Arrival
The flight from Atlanta to Cancun went smoothly and only took two and half hours.  The flight was especially exciting for my son because it was his first flight AND his birthday.  It was a day to remember for him.  It was also a big day for me because it was my first flight in 13 years!

Birthday Flying!

Once on the ground in Cancun, we proceeded through immigration and customs without any problems.  The immigration officer was a gregarious guy, so Sr. Hablar-sin-fin here struck up a conversation with him.  I mentioned to him that we spent our honeymoon in Cancun 17 years ago.  He told me that I would by shocked by how much the city had grown.  He issued us tourist visas for 180 days and wished us well on our adventure.  All in all, it was the most pleasant immigration experience I ever had.

Once outside of customs, we exchanged a few dollars (at a terrible exchange rate) and proceeded to the ADO bus counter where we bought three tickets to downtown Cancun for 93 pesos ($7 U.S.).  Outside the airport, we immediately felt the 80 degree warmth of the tropics...it was awesome.  Of course, we also had to fight off numerous taxi drivers offering their services as we made our way to the bus stop.        

After a 20 minute bus ride, we found ourselves in downtown Cancun during Friday rush hour.  I did not have a hotel reservation, but I knew there was a hotel near the bus station that would fit our needs.  Unfortunately, I couldn't find it and took my wife and son on a goose chase that ended up in McDonald's.  I figured I could at least get my bearings using their WiFi.  After a few minutes, my son said he was hungry, so we celebrated his birthday with a Cajita Feliz, Happy Meal.  (So much for cultural immersion!)  
Cajita Feliz:  It Don't Get No Better!

Lodging
After our birthday meal at McDonald's, we found a taxi driver who took us to our hotel for 30 pesos.  We checked into the Hotel Kin Mayab where we paid 600 pesos ($45 U.S.) for a room with two beds.  My wife and I immediately realized that prices had gone up considerably since our last trip 17 years ago.  
Enjoying the Pool

The following morning we moved over to a suite at a hostel for 680 pesos.  The room was better, had a nice pool, and included breakfast.  We stayed at the hostel for two nights, so the first three nights in Cancun our lodging cost us about $150 U.S.  The costs of hotel rooms is much higher than I anticipated, so we began exploring other options and found a studio apartment in downtown Cancun.
Nuestro Apartamento
Our studio apartment cost us $511 U.S. for one month...not exactly  cheap, but much better than hotel rates.  The apartment is nice; it includes WiFi, a coffee maker, mini fridge, microwave oven, and access to a shared kitchen.  However, the room is a little small for the three of us.  A couple or single individual would love this set-up.
  
Our Home for the Next Month

The Beaches
One of benefits of an extended stay in Cancun is that you can explore its many beautiful beaches.  Since we are not staying in the hotel zone, we have to ride the bus to the beaches.  It costs us 57 pesos ($4.40 U.S.) to get to and from the beach; the bus fare is 9.5 pesos per person.  So far, we have been to three different beaches:  Playa Tortuga, Playa Forun, and Playa Delfines.    Playa Tortugas has shallow, calm water with no waves or undertow.  It's a nice relaxing family beach.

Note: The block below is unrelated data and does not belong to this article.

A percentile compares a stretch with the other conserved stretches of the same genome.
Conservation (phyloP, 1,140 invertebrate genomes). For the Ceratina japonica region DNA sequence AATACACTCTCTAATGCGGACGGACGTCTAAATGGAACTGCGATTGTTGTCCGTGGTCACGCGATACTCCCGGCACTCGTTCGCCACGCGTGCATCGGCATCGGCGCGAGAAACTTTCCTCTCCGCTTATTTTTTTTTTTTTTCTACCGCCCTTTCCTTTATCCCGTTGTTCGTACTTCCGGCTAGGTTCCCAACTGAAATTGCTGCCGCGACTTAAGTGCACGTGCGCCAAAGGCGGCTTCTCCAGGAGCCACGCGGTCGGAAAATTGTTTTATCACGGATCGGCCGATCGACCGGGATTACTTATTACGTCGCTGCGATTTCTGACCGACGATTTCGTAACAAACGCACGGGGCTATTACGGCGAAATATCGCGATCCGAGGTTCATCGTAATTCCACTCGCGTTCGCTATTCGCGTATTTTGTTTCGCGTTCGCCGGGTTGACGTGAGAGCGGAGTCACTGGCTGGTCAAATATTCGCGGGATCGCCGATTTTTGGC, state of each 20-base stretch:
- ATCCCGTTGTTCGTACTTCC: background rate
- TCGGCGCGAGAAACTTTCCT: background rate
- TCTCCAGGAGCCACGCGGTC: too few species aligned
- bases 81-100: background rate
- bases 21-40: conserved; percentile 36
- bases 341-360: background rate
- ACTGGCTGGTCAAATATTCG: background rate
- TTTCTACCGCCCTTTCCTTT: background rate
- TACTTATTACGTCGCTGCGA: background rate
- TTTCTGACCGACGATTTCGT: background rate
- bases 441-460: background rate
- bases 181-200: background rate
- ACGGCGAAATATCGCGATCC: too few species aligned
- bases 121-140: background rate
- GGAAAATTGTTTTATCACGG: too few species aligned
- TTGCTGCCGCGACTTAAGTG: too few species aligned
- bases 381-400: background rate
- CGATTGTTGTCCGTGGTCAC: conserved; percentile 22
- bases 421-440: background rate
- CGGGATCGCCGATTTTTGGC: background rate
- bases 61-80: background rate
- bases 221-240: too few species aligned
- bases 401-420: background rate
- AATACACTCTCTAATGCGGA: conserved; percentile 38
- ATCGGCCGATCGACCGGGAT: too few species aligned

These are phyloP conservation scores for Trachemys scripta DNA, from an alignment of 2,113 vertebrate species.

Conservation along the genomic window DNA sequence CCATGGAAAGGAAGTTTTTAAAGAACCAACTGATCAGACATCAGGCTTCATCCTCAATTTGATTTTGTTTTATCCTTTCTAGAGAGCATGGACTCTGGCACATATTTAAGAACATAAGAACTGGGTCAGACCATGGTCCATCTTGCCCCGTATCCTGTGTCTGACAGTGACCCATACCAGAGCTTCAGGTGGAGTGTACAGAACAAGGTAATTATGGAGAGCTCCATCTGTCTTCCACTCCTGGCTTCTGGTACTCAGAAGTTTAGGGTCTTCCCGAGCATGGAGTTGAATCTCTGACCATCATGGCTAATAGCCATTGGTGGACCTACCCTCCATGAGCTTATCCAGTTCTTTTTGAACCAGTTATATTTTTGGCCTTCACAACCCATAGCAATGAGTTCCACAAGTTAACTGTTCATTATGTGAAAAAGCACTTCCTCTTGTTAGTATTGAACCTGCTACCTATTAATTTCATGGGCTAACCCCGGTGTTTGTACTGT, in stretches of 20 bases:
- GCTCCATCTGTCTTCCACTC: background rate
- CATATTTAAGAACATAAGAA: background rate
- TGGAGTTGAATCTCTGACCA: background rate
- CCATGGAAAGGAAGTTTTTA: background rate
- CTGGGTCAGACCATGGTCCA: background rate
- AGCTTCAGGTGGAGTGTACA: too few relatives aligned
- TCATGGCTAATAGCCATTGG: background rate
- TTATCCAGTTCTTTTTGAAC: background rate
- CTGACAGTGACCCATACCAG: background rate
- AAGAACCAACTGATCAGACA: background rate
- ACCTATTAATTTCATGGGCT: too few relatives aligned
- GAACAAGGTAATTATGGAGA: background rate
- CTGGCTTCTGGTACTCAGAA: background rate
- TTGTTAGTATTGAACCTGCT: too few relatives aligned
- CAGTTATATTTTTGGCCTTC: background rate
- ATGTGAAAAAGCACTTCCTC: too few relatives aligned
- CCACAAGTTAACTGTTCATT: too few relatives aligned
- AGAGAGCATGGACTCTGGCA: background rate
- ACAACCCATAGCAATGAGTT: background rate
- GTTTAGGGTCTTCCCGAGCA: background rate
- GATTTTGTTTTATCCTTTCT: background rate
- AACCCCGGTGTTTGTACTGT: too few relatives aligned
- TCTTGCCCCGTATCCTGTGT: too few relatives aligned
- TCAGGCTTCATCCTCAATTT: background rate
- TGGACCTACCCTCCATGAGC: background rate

Having Fun at Playa Tortuga
Playa Forun (aka, Playa Chac Mool) is more of a party place for foreign tourists.  Like all the beaches here, it is gorgeous due its combination of white sand and clear blue water...you have to see it to believe it.  
Fun at Playa Forun
Thus far, our favorite beach has been Playa Delfines.  It's more of a local beach towards the south of the Hotel Zone.  It has nice facilities:  palapas (gratis!), showers, and a nice changing / bathroom.  If you ever make it to Cancun, you'll have to check out Playa Delfines...highly recommended! 
Playa Delfines Day Trip
If you have any questions about Cancun, please email me.  Due to the incredible amount of fun we're having here, it might take me a while to get back to you, but I'll do my best to answer any questions.  I'd love to write more, but today we're off to Playa Delfines!


Tuesday, January 14, 2014

We're Done with Credit Card Debt

Credit Card Debt...Be Gone!
This post will be brief...I just wanted to share some good news.  This week we paid off the last $500 balance on our Visa credit card.  We had carried a balance on a number of 0% rollover cards since 2009.  At its peak, the balance was $10,000.  By rolling our credit card debt to 0% rollover cards, we were able to avoid most credit card expenses:  interest and late payment fees.  Every month we automatically sent in payments using our bank's Bill Pay service.  However, owing anything to a credit card company is NOT good; thinking and worrying about credit card debt definitely affects your psyche.

In the future, we plan on using our credit cards sparingly.  That shouldn't be so hard since we make most of our purchases these days with our debit cards.  We prefer debit cards because they seem to moderate our spending and encourage us to be thrifty.  (Watching our checking account balance steadily diminish over the course of the month seems to keep our spending and consumption in check.  On a debit card you can't spend what you don't have!)